Whale watch tour operators and passengers will have the chance to contribute to a Southern Cross University research project which aims to provide valuable new data on the migration of humpback whales along Australia’s east coast.

Peta Beeman, who is completing a Master of Marine Science and Management and is part of the University’s Marine Ecology Research Centre, is aiming to bring together photographs of individual whales from Victoria north to the Whitsunday Islands.

Her project aims to provide a better understanding of humpback whale migration timing, travel speed and movement patterns.

Through her project, being undertaken with the support of Whale Watching Byron Bay, she is collecting photos of humpback whales from tourists and tour operators along the Australian east coast, from the Whitsunday Islands to southern Victoria.

“These photos will be used to create a fluke catalogue that will significantly expand the range of individually identified humpback whales along the Australian east coast,” Ms Beeman said.

“Each season many encounters with humpbacks will be photographed by operators and tourists and some of these photos can provide potentially useful scientific information. These are an untapped source of valuable data.

“The photos I am particularly interested in show the unique pigmentation pattern on the ventral surface (underside) of the tail fluke that enables individual whales to be identified.

“Each of these photographs will be matched against photographs from other locations and other years. This opportunistic data can prove to be extremely valuable to build information about life histories, movement patterns and the timing of migration.

“For example, if a known individual whale is photographed at different points on its east coast migration path, the travel speed, timing of migration, association patterns and whether it has a calf is important information that can be incorporated into a long-term population-level dataset.”

Ms Beeman said anyone who contributed would receive feedback on the individual whale, such as whether it had been seen previously. A website was also being developed so people could upload their photos of tail flukes.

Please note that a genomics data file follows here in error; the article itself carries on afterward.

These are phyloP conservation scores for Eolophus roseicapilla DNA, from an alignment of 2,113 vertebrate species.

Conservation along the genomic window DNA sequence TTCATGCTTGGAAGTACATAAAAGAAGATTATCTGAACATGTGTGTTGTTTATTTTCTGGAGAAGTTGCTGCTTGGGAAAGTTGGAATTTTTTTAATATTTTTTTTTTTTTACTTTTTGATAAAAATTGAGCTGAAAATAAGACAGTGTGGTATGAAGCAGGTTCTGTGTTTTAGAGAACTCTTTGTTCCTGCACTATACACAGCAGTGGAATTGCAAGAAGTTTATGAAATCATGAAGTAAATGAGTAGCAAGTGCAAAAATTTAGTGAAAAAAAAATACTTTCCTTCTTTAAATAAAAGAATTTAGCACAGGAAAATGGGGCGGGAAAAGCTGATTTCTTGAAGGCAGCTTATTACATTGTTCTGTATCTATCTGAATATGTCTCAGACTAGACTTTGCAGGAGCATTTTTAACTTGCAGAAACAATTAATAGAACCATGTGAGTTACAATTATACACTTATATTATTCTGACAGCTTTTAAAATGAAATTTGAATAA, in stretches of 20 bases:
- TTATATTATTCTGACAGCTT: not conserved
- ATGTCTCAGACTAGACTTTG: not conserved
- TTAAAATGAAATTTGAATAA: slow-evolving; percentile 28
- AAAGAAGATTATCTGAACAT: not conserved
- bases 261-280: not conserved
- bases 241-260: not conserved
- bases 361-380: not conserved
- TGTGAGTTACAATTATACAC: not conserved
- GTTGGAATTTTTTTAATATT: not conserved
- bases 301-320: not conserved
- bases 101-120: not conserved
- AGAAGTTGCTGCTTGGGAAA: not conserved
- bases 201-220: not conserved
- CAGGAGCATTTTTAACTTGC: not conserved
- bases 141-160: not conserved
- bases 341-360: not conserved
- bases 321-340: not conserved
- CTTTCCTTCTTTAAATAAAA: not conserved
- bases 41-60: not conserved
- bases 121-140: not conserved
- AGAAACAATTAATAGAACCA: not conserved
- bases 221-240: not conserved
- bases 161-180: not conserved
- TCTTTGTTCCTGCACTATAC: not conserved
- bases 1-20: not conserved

“Throughout the whale watching season, while working as a whale watch guide at Byron Bay, I photograph the tail flukes of humpback whales and record behavioural data,” she said.

“The number of whales heading north has been building since late May and in the last couple of weeks we have seen a lot of competitive behaviour between adult whales, such as lunging at each other, breaching and slapping the surface of the water with their tails.

“We have also been hearing whale song when we listen on the vessel’s hydrophone. The singing and competitive activity are both typical behaviour during the breeding season.”

Professor Peter Harrison, director of the Marine Ecology Research Centre, said this project was part of the ongoing work of the Centre, which was vital for the protection and management of humpback whales.

Last year the Centre prepared a major report on the Global Conservation Status of Cetaceans for the Federal Government, which listed 14 species of whales and dolphins as threatened.

“There are a range of serious threats facing cetaceans, including ongoing whaling. These issues and their impacts on the global status of cetaceans are being examined through this project and other work being done in collaboration with international research and conservation groups,” Professor Harrison said.

Ms Beeman’s project is being supported by Whale Watching Byron Bay.

Anyone interested in more information or contributing photographs can contact Peta at peta.beeman@internode.on.net

PICTURE:Humpback whales can be individually identified through photographs of their flukes (tails). Photo by Peta Beeman.